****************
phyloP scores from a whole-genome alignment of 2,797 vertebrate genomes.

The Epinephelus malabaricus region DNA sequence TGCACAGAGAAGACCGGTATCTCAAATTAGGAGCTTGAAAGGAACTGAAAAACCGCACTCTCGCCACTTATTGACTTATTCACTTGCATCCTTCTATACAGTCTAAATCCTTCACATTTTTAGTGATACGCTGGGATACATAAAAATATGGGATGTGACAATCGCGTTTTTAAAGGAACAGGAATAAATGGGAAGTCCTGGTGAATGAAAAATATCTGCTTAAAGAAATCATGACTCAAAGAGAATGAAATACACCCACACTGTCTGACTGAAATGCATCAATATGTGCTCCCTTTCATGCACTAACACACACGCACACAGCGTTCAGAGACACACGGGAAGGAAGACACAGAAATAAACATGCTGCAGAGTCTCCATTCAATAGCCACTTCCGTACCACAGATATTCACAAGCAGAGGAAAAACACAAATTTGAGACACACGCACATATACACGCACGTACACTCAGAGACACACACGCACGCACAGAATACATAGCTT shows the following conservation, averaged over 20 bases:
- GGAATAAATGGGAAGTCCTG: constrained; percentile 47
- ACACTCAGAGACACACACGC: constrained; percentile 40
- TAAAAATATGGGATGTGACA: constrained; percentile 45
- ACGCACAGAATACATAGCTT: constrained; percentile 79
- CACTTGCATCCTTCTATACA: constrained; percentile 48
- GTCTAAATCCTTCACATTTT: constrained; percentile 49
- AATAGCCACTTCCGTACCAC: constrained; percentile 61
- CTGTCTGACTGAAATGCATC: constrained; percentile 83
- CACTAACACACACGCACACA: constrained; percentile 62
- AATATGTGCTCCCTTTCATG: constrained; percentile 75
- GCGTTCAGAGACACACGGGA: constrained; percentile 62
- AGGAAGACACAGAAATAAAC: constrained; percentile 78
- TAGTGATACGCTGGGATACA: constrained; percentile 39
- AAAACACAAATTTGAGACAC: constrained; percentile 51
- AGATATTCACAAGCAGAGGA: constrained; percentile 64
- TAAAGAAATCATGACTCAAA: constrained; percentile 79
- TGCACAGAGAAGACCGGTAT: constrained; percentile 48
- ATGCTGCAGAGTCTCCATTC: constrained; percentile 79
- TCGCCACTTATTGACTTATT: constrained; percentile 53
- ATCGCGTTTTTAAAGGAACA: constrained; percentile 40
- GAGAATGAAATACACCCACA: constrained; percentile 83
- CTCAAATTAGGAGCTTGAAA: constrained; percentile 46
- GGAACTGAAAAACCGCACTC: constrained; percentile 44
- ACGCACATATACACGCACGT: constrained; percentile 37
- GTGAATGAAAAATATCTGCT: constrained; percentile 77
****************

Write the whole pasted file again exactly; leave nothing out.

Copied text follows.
phyloP scores from a whole-genome alignment of 2,797 vertebrate genomes.

The Epinephelus malabaricus region DNA sequence TGCACAGAGAAGACCGGTATCTCAAATTAGGAGCTTGAAAGGAACTGAAAAACCGCACTCTCGCCACTTATTGACTTATTCACTTGCATCCTTCTATACAGTCTAAATCCTTCACATTTTTAGTGATACGCTGGGATACATAAAAATATGGGATGTGACAATCGCGTTTTTAAAGGAACAGGAATAAATGGGAAGTCCTGGTGAATGAAAAATATCTGCTTAAAGAAATCATGACTCAAAGAGAATGAAATACACCCACACTGTCTGACTGAAATGCATCAATATGTGCTCCCTTTCATGCACTAACACACACGCACACAGCGTTCAGAGACACACGGGAAGGAAGACACAGAAATAAACATGCTGCAGAGTCTCCATTCAATAGCCACTTCCGTACCACAGATATTCACAAGCAGAGGAAAAACACAAATTTGAGACACACGCACATATACACGCACGTACACTCAGAGACACACACGCACGCACAGAATACATAGCTT shows the following conservation, averaged over 20 bases:
- GGAATAAATGGGAAGTCCTG: constrained; percentile 47
- ACACTCAGAGACACACACGC: constrained; percentile 40
- TAAAAATATGGGATGTGACA: constrained; percentile 45
- ACGCACAGAATACATAGCTT: constrained; percentile 79
- CACTTGCATCCTTCTATACA: constrained; percentile 48
- GTCTAAATCCTTCACATTTT: constrained; percentile 49
- AATAGCCACTTCCGTACCAC: constrained; percentile 61
- CTGTCTGACTGAAATGCATC: constrained; percentile 83
- CACTAACACACACGCACACA: constrained; percentile 62
- AATATGTGCTCCCTTTCATG: constrained; percentile 75
- GCGTTCAGAGACACACGGGA: constrained; percentile 62
- AGGAAGACACAGAAATAAAC: constrained; percentile 78
- TAGTGATACGCTGGGATACA: constrained; percentile 39
- AAAACACAAATTTGAGACAC: constrained; percentile 51
- AGATATTCACAAGCAGAGGA: constrained; percentile 64
- TAAAGAAATCATGACTCAAA: constrained; percentile 79
- TGCACAGAGAAGACCGGTAT: constrained; percentile 48
- ATGCTGCAGAGTCTCCATTC: constrained; percentile 79
- TCGCCACTTATTGACTTATT: constrained; percentile 53
- ATCGCGTTTTTAAAGGAACA: constrained; percentile 40
- GAGAATGAAATACACCCACA: constrained; percentile 83
- CTCAAATTAGGAGCTTGAAA: constrained; percentile 46
- GGAACTGAAAAACCGCACTC: constrained; percentile 44
- ACGCACATATACACGCACGT: constrained; percentile 37
- GTGAATGAAAAATATCTGCT: constrained; percentile 77